Five other places called Liverpool around the world and their story - from Antarctica to New York

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Liverpool is not the only 'Liverpool' in the world - there's even one in Antarctica and another with its own Mersey River.

Being the force of history that it was, Liverpool has left its mark across the globe. It is not just the city's industrial and cultural exports that can be spotted in each corner of the world - most notably The Beatles - but its name too.

The original 'Liverpool' name can be traced back almost eight centuries and although there are many theories of how it came to be, the most popular has roots in Old English. It comes from lifer, meaning muddy water, and pol, meaning a pool and is first recorded around 1190 as Liuerpul. 

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But one thing is for certain, it was the very first 'Liverpool' and did not take its name from any other town. This cannot be said for the other places named Liverpool throughout the world, which derived their names from our great city.

These places pop up all over the globe, from Antarctica to Australia, and you probably have not heard of most of them. In some, the architecture is similar to our own, and others even sit beside their own River Mersey.

Here we take a look at some of the other Liverpools of the world, and the stories behind them.

Liverpool, AustraliaLiverpool, Australia
Liverpool, Australia

Liverpool, New South Wales, Australia

This suburb of the South Western Sydney region in Australia is one of the oldest urban settlements in Australia, and was founded in November 1810. Lachlan Macquarie, governor of the area at the time, named it after the Earl of Liverpool, Robert Banks Jensinson. Liverpool's influences on the suburb do not end there, as much of the architecture in that area is based on that which you would see here in Merseyside.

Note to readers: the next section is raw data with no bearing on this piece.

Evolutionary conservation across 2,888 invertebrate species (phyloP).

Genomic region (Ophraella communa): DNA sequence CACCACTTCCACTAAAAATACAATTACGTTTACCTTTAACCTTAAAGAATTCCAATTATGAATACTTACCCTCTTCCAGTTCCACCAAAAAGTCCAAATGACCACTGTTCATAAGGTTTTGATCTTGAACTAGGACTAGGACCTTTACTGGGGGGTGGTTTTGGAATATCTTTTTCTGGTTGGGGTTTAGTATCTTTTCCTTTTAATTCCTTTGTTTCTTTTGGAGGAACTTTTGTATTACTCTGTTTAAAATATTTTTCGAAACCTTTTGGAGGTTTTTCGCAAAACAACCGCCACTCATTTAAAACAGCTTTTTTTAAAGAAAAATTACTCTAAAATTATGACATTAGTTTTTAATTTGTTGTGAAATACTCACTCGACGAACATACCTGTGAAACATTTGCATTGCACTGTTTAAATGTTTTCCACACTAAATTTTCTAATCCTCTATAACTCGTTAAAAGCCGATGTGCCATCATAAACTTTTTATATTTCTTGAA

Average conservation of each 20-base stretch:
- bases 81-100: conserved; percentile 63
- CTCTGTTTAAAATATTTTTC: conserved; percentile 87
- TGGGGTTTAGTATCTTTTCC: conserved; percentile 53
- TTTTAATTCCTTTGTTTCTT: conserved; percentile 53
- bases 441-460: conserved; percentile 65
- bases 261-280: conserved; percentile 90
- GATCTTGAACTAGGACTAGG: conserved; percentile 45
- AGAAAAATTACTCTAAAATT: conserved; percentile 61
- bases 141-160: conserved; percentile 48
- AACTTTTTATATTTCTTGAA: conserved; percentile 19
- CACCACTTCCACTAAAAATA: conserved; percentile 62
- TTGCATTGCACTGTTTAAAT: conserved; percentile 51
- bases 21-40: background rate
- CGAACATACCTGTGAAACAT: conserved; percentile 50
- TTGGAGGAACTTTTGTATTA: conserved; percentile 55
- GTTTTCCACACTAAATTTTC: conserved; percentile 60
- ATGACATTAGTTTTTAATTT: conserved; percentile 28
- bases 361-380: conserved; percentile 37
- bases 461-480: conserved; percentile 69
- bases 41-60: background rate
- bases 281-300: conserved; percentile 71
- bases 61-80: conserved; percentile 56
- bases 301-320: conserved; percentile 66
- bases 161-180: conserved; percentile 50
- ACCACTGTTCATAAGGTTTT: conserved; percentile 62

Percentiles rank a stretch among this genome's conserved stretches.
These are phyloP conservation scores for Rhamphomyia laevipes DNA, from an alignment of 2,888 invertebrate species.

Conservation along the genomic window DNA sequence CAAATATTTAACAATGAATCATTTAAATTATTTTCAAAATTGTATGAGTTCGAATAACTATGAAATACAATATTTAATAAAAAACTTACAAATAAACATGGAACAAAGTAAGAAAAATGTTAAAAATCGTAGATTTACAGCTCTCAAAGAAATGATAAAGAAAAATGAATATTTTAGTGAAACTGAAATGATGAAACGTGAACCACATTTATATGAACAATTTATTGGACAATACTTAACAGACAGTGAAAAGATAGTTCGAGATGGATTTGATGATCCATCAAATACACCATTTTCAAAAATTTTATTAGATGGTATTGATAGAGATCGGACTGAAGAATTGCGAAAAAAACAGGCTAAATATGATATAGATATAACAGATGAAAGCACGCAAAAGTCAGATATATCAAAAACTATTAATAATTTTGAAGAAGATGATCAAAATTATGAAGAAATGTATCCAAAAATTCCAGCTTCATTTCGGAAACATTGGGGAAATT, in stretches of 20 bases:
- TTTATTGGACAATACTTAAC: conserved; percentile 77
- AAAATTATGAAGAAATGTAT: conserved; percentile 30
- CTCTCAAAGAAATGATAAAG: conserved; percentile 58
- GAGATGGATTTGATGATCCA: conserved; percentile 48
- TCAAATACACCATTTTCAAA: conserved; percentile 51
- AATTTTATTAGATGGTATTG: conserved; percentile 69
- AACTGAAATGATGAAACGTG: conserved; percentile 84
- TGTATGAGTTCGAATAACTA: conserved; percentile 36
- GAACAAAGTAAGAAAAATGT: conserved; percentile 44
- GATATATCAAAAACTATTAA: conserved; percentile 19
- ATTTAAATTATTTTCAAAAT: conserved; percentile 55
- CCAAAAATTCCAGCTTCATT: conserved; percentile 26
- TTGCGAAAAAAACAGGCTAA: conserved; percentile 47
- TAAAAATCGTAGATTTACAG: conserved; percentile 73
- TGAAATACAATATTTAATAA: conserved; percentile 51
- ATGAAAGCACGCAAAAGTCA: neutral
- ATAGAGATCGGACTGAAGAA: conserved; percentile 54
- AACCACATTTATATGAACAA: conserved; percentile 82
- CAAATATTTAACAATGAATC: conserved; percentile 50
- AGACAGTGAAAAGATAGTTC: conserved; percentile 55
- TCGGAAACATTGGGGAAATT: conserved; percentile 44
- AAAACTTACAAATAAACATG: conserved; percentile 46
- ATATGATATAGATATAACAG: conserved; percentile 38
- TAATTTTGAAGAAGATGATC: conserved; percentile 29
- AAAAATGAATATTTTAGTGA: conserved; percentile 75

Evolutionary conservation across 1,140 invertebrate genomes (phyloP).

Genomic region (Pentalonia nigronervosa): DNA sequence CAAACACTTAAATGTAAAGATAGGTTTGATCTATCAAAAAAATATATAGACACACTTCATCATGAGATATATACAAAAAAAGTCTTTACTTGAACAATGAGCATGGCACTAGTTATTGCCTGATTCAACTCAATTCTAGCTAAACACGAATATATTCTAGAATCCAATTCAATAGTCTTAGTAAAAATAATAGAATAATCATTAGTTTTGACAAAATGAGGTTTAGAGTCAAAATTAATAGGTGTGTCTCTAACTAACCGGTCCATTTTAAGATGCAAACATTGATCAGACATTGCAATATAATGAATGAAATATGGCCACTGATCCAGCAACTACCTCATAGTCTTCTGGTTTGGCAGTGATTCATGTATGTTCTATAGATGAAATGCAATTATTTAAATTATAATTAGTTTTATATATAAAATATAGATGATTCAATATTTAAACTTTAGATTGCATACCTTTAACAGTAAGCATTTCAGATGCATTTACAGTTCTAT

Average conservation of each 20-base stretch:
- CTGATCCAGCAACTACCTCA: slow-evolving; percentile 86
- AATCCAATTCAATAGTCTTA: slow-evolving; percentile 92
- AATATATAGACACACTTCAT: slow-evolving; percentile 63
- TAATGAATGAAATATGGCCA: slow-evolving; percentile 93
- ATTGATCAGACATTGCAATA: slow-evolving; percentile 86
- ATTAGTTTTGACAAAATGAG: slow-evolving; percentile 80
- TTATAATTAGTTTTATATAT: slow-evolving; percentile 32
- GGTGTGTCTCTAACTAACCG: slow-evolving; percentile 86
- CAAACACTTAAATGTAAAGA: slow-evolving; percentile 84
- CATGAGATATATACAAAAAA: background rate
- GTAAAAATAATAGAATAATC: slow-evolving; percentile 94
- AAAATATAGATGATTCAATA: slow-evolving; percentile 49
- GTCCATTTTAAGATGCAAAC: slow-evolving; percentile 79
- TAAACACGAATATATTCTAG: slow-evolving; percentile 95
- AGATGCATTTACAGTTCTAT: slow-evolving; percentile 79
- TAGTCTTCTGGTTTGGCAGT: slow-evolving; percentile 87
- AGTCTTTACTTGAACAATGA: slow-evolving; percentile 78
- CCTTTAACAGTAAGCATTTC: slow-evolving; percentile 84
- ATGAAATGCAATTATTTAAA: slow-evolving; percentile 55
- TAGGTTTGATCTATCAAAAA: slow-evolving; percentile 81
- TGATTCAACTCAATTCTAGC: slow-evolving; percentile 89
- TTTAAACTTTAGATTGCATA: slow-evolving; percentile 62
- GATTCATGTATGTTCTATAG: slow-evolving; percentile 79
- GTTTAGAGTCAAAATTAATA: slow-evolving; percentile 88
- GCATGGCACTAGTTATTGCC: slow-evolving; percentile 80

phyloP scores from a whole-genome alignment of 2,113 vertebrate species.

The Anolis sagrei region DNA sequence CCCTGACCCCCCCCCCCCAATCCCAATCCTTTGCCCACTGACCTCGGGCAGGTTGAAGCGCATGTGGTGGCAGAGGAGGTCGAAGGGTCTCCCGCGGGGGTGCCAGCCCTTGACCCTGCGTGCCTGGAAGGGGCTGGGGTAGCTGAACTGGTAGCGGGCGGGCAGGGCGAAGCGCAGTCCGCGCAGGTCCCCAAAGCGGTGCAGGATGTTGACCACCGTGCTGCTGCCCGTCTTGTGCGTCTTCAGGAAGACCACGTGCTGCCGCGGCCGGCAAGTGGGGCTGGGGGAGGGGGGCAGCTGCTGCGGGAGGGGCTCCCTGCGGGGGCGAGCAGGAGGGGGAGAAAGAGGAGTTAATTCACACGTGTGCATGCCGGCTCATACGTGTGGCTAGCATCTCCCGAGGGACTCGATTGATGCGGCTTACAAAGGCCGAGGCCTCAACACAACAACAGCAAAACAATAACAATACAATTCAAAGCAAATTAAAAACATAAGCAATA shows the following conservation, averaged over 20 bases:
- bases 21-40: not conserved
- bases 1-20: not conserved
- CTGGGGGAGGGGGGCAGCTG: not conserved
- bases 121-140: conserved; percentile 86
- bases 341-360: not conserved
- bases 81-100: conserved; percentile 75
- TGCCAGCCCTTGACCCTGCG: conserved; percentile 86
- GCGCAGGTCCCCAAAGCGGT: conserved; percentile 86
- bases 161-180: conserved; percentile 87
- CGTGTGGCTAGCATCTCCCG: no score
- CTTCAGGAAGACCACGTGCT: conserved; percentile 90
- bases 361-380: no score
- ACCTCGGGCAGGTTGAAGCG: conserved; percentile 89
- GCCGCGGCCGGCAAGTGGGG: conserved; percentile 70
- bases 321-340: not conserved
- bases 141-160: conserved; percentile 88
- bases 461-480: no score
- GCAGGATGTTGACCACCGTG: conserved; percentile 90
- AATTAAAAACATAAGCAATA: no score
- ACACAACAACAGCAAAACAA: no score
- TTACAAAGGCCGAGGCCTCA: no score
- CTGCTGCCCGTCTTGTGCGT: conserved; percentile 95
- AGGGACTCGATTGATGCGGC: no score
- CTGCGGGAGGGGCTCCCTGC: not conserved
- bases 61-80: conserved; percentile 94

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The Salt Museum in Liverpool, New YorkThe Salt Museum in Liverpool, New York
The Salt Museum in Liverpool, New York

Liverpool, Onondaga County, New York

This village in New York sits on Onondaga Lake and was named Liverpool as early as the 19th century. Originally called 'Little Ireland', it was renamed after Liverpool in 1830 as it produced salt and the original Liverpool was famed for its salt-production. The village has also been known as a cigar manufacturing centre. Despite its age it is not a large village, with only 2,242 inhabitants as of 2020.

Hannah Point, at Liverpool Beach, AntarcticaHannah Point, at Liverpool Beach, Antarctica
Hannah Point, at Liverpool Beach, Antarctica

Liverpool Beach, South Shetland Islands, Antarctica

This 1.1 mile beach on Livingston Island in Antarctica was named after Liverpool as it was the home port of many sealing ships that operated in the area in the 1800s. The beach is one of the most popular sites on the continent and cruise ships commonly travel to the area so visitors can catch a glimpse of its stunning scenery and animal life.

Liverpool Land, Greenland

This peninsula on the east coast of Greenland contains several settlements as well as communes that have long been abandoned. The reason behind its name can reasonably be presumed to have been due to the fact William Scoresby, who named the area, had travelled there from Liverpool in the early 1800s.

Liverpool, Nova Scotia, CanadaLiverpool, Nova Scotia, Canada
Liverpool, Nova Scotia, Canada

Liverpool, Nova Scotia, Canada

This community and harbour in Nova Scotia was known as Ogomkigeak or 'dry sandy place' when it was an ancient seasonal camp for Nova Scotia's native Mi'kmaq. Later it was known as Lingley, after Admiral Charles Lingley, when it was built up by settlers in 1759. However, Lingley was soon renamed to Liverpool after our own city. Liverpool, Nova Scotia, also sits along a Mersey River.

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